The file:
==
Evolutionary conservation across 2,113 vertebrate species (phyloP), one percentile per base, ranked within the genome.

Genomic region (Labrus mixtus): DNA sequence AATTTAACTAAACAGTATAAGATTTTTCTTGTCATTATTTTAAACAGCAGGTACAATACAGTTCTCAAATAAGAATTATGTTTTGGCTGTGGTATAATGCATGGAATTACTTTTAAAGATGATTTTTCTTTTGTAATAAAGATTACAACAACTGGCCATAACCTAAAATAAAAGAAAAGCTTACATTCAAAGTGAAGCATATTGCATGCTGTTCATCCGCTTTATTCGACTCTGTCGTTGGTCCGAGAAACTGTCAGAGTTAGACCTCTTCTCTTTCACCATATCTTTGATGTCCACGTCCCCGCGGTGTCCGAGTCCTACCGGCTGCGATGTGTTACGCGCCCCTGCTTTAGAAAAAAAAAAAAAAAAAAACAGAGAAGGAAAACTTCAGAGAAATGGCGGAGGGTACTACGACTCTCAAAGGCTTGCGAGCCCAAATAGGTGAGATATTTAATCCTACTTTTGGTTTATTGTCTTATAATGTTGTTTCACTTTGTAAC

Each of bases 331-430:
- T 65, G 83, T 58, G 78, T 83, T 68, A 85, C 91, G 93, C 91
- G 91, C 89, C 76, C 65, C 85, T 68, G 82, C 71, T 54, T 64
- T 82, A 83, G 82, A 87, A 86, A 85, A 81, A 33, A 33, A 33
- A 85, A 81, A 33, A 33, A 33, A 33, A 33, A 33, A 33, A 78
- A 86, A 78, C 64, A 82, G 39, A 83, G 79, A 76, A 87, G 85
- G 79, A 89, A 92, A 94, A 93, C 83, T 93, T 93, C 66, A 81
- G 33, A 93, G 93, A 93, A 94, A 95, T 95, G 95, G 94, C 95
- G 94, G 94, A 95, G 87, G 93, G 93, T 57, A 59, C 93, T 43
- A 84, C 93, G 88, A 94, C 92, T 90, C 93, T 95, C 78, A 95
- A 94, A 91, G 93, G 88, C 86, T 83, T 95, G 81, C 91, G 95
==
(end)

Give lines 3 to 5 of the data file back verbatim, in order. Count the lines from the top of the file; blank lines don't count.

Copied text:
Each of bases 331-430:
- T 65, G 83, T 58, G 78, T 83, T 68, A 85, C 91, G 93, C 91
- G 91, C 89, C 76, C 65, C 85, T 68, G 82, C 71, T 54, T 64